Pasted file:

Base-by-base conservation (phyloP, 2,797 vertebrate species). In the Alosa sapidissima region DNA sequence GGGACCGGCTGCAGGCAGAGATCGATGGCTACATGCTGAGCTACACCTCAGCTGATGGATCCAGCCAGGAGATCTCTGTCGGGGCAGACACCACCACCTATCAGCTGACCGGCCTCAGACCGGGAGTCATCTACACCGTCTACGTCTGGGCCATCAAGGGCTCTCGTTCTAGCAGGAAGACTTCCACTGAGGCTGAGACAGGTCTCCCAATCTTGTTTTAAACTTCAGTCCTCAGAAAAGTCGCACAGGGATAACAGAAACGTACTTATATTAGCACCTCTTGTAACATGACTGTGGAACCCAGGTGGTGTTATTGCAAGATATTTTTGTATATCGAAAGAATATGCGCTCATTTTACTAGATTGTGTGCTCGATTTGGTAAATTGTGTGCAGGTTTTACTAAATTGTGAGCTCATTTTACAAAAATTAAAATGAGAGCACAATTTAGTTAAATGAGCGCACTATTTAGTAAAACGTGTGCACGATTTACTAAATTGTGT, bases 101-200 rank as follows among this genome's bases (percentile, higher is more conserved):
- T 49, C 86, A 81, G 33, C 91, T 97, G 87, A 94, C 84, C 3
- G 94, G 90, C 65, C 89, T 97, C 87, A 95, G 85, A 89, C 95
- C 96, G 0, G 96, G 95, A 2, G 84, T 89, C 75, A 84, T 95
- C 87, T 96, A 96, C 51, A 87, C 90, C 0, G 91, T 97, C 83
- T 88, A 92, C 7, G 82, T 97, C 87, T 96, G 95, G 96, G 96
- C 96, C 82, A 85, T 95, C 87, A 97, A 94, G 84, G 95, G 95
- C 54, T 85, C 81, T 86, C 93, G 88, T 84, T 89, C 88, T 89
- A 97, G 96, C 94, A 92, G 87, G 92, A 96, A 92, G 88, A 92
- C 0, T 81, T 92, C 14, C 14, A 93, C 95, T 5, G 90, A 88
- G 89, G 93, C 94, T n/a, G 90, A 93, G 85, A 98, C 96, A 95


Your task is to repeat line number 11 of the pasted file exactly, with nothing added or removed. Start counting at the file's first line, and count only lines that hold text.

- G 89, G 93, C 94, T n/a, G 90, A 93, G 85, A 98, C 96, A 95